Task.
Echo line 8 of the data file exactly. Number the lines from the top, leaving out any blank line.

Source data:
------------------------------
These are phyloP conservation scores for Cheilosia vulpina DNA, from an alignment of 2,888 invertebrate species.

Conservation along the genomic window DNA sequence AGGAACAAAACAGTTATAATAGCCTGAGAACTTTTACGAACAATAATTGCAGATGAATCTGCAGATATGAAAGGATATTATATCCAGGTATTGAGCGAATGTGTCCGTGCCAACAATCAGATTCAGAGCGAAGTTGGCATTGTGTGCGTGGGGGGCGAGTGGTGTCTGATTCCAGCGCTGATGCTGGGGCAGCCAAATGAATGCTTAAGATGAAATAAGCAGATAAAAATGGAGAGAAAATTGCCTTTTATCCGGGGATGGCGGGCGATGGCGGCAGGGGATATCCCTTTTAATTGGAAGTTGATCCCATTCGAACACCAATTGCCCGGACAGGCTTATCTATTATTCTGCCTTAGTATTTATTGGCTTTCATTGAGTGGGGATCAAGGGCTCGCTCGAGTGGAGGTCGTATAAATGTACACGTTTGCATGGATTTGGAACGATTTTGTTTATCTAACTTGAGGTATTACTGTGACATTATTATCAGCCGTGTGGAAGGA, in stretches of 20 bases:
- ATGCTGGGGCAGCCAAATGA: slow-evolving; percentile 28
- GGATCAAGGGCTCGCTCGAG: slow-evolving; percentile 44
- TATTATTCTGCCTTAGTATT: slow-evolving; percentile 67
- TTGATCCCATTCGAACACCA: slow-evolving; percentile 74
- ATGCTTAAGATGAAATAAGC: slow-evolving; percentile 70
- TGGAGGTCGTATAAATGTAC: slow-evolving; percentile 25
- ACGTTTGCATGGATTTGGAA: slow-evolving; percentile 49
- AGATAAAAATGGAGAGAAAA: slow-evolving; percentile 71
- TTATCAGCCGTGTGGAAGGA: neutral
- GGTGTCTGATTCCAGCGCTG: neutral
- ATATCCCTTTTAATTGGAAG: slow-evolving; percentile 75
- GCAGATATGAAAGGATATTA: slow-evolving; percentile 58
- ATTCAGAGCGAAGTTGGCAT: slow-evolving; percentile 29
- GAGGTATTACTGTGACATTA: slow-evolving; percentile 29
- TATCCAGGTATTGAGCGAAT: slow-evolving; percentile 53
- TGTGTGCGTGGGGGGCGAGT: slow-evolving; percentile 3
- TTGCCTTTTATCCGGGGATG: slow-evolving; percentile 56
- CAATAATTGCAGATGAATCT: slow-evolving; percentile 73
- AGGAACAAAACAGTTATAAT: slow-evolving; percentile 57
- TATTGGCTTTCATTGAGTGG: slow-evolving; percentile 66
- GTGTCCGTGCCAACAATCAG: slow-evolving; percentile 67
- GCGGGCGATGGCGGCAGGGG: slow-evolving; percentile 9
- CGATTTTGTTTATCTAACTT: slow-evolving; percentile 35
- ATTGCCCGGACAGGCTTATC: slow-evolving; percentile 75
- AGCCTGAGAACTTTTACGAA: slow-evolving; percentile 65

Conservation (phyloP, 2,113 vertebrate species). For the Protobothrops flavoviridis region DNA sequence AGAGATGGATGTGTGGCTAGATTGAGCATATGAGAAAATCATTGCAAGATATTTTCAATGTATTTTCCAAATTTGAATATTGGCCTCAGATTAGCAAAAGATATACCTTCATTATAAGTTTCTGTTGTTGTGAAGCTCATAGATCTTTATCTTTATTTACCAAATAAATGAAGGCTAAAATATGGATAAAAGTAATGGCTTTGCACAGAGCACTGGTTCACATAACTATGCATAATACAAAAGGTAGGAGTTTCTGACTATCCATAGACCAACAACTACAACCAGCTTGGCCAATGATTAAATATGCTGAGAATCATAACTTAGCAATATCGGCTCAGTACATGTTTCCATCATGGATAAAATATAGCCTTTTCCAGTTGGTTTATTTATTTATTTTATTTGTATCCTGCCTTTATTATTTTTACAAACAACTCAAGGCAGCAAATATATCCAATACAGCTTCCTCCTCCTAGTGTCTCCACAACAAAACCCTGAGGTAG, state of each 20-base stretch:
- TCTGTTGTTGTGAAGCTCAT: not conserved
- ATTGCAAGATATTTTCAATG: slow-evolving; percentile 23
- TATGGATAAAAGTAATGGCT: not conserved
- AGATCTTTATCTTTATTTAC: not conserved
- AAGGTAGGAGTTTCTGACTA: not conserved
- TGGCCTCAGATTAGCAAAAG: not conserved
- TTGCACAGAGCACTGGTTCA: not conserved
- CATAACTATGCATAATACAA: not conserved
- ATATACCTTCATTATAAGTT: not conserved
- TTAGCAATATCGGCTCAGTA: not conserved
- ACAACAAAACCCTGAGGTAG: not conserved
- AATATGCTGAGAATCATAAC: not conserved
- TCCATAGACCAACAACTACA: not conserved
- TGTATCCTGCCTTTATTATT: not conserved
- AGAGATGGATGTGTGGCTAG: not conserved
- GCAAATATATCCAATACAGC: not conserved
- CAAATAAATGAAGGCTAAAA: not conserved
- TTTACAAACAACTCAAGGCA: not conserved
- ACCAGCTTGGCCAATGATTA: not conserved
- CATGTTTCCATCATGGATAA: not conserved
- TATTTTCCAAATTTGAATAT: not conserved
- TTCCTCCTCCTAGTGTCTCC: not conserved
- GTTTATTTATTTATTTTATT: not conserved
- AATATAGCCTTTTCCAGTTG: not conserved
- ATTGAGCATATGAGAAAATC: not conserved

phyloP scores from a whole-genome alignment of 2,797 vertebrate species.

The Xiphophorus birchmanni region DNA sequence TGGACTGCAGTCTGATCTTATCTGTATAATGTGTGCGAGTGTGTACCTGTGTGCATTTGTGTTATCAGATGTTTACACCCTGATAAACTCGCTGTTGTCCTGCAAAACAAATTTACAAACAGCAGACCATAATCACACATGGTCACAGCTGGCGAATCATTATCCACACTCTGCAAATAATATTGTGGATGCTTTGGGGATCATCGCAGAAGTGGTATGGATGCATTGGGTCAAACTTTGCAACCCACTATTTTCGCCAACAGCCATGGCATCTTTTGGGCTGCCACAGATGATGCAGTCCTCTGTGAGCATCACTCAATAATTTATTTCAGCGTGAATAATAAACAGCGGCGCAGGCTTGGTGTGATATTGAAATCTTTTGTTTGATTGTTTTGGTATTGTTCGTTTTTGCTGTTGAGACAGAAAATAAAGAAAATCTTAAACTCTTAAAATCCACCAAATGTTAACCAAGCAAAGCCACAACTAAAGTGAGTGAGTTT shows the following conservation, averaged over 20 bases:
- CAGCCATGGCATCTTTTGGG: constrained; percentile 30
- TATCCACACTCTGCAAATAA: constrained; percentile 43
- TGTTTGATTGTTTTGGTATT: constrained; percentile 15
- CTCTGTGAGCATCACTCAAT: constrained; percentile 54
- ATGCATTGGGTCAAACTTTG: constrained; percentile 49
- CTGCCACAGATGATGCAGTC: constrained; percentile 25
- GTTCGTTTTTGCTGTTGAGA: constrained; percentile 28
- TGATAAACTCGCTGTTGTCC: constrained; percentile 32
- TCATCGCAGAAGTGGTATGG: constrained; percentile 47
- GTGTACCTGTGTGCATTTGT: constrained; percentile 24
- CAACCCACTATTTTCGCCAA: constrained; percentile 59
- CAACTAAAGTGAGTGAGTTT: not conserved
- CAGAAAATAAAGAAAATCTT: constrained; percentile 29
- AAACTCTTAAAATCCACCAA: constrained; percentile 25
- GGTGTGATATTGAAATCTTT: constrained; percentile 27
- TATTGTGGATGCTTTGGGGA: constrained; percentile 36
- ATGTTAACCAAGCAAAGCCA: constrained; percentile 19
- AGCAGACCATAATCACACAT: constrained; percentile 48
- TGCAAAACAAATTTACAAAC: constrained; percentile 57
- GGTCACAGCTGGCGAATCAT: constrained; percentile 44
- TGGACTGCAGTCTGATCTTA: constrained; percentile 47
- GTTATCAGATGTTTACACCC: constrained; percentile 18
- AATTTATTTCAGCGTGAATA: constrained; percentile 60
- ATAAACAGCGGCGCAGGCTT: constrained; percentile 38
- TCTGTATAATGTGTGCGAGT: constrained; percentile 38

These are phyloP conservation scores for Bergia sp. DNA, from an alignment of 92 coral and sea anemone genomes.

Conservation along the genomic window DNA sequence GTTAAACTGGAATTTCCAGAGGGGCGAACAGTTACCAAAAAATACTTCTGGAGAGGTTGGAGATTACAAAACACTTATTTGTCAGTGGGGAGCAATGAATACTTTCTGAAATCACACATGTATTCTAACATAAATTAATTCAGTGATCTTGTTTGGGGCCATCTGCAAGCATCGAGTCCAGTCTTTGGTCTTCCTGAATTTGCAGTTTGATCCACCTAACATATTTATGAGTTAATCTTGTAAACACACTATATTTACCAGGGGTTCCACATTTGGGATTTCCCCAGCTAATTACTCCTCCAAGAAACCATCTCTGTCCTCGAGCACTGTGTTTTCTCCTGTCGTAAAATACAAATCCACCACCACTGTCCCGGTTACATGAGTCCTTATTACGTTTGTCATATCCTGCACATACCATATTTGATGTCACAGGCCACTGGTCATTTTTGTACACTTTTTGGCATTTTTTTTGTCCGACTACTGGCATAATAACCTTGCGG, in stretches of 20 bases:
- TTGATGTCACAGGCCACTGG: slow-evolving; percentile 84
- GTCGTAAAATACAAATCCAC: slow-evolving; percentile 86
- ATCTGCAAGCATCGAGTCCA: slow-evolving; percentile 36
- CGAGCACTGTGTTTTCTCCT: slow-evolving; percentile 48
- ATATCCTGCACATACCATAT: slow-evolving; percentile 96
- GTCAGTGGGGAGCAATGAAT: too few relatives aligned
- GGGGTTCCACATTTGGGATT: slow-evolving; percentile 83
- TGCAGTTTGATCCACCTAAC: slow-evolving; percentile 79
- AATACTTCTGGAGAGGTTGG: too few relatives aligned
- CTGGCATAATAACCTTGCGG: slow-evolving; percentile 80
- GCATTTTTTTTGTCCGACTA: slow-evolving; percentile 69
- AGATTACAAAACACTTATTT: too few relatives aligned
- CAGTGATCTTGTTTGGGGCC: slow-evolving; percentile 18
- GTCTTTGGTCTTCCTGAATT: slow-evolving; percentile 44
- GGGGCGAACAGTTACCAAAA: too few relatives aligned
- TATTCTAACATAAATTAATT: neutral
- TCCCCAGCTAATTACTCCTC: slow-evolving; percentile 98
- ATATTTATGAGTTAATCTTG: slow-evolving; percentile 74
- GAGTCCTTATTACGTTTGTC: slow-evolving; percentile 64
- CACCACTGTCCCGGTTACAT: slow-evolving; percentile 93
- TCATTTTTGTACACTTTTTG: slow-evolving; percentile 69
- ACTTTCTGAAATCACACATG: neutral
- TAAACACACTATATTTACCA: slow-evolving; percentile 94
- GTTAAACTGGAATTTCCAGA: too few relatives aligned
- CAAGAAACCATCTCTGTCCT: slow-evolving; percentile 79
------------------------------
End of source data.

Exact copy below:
- TGGAGGTCGTATAAATGTAC: slow-evolving; percentile 25